|Author||Roger M. Kean|
|Publication Date||September 7, 2012|
VOLUME ONE – Julius Caesar to the restoration of imperial unity, AD 284.
Originally published in a single-edition hardback in 2005, few books before have explored the exploits, achievements, and notorious antics of ancient Rome's imperial dynasties in such readable detail. This title sets out to describe in a highly readable narrative text the lives of every man (and a few women) who aspired to the purple, from Augustus in 27 BC to Justinian I, who died in AD 565—arguably the end of Rome’s classical period. Many are familiar with the descendants of Julius Caesar—Augustus, Tiberius, Caligula, and Nero—but how many readers know about Maximinus Thrax, Claudius II Gothicus, or the Gallic Empire of Postumus? Over two volumes, almost 120 emperors, usurpers, pretenders, and barbarian rulers of the period are brought vividly to life, illustrated by a mixture of drawings of their busts and coinage, and complemented by specially commissioned maps that clearly outline imperial ambitions and failures. “The Complete Chronicle Of The Emperors Of Rome” provides a history of political, social, military, and economic strategies of the western world’s most powerful and influential empire, and is an essential companion to anyone interested in, or studying, the ancient Romans.
VOLUME TWO – The Tetrarchy (AD 284) to death of Justinian (AD 565) is available separately.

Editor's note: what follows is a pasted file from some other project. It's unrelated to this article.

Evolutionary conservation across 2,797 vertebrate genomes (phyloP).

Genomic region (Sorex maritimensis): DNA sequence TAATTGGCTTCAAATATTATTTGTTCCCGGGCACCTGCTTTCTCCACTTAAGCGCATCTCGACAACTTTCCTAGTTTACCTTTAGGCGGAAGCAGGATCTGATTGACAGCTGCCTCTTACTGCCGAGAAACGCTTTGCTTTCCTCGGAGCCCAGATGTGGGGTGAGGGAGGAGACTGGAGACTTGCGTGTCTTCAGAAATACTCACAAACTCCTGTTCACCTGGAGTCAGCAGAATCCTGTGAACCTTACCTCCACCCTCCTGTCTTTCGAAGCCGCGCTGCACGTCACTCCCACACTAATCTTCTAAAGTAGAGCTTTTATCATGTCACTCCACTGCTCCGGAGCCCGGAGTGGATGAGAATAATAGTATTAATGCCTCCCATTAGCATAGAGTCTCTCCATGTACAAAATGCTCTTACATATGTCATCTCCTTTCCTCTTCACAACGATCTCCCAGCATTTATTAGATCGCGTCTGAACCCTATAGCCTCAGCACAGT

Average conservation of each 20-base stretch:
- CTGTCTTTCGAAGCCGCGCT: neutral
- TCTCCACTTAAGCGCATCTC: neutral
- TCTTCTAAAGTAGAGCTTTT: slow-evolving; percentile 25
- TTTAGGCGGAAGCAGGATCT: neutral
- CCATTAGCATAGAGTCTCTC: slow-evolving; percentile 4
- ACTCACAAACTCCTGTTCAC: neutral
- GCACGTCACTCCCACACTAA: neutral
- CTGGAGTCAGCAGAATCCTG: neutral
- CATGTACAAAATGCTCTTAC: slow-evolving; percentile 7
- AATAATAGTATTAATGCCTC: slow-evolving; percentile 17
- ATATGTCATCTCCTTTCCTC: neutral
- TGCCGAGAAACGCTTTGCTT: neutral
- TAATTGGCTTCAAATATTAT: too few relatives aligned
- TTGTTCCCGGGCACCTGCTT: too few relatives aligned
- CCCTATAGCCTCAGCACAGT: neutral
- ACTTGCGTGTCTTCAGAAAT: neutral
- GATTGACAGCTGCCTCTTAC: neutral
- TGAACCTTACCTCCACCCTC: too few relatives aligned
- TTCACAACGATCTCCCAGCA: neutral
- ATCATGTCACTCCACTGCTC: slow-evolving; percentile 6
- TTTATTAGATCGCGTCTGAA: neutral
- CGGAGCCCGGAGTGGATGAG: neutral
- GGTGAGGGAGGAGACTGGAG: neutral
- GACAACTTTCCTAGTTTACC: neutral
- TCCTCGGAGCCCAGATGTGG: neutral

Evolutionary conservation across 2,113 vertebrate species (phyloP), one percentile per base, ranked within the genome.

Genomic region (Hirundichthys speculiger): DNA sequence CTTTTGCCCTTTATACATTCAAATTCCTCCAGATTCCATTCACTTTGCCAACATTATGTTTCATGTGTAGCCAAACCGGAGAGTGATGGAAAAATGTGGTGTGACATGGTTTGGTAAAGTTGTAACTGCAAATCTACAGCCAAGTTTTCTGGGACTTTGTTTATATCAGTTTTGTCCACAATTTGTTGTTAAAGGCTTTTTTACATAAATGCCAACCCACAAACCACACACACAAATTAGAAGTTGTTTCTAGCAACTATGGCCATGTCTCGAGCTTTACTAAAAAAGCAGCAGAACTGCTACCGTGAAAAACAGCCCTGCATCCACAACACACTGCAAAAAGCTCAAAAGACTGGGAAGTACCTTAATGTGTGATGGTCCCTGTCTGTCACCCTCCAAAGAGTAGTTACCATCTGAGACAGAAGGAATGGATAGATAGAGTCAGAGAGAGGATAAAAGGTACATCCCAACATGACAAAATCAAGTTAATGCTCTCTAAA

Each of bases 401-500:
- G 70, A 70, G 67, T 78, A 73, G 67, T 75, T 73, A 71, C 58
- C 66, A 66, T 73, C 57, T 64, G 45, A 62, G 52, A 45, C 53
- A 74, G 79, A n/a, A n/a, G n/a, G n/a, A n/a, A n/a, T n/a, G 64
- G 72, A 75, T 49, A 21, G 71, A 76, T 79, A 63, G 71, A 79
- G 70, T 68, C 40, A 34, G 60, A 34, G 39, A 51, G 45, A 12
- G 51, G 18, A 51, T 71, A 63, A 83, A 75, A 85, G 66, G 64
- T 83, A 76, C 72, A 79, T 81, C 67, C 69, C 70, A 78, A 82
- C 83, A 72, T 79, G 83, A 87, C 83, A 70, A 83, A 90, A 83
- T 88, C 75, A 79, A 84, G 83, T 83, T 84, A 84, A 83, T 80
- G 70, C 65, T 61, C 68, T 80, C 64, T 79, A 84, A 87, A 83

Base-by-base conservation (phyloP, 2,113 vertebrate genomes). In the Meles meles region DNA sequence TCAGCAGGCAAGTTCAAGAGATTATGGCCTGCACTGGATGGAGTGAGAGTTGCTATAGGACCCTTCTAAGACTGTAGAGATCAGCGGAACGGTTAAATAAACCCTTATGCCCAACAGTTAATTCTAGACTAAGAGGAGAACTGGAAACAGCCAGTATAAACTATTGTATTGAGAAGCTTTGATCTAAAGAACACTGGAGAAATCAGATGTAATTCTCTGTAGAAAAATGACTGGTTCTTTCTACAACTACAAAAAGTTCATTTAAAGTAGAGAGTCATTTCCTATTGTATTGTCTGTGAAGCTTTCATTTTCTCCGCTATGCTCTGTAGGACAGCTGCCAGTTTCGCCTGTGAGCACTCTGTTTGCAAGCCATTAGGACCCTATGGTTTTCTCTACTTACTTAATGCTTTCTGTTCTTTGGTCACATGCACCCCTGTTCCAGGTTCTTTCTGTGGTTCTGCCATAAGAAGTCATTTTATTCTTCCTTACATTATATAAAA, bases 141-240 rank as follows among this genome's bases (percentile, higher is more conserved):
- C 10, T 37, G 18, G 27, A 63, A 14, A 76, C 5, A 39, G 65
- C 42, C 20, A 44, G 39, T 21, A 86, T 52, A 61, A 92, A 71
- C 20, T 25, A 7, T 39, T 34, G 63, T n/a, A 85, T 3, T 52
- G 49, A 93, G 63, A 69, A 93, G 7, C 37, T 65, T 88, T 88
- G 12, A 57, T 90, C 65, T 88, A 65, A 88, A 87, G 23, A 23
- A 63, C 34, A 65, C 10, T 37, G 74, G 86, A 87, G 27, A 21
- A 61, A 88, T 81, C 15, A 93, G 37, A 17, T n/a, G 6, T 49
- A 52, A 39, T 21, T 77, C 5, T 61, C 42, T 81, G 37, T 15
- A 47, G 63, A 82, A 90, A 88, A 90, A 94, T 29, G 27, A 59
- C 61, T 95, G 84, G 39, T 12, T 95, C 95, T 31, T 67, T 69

J. Doherty (Amazon reviewer) said: “If you want a slightly different and more visual take on a fascinating subject, this book is a must!”
Christopher Bonura (Amazon reviewer) said: “Great descriptions of each Emperor, drawing on every source imaginable. It covers every period, a lot of which have very little written about them elsewhere (such as the Third Century). The book even covers the lives of some rulers who were not Emperors, such as the Gothic kings of Italy and leaders of the later Roman Republic. What attracted me were the wonderful pictures of every emperor, from statues, coins, paintings, and sometimes all of the above. The coins are used so often that I’d recommend anyone with an interest in Roman coins to just look at the pictures.
Heritage-Key.com said: “Aficionados of the trials, tribulations, big personalities and exploits of ancient Rome will look hard to find a more definitive but accessible reference guide to this compelling time in global history. “The Complete Chronicle of the Emperors of Rome” covers not only background history, but also the politics of the time, as well as military and economic strategies, and their social impact. It is an exhaustive coverage of the world’s most powerful and influential empire, and would be at home on the book shelf of anyone studying—or simply interested in—ancient Rome. Film-maker, journalist Roger M. Kean has edited historical reference books for many years. Here, his approach is sober, scholarly, and methodical. This chronicle is less about scandal and titillation and more for those with a bent for the encyclopaedic and, indeed, accurate.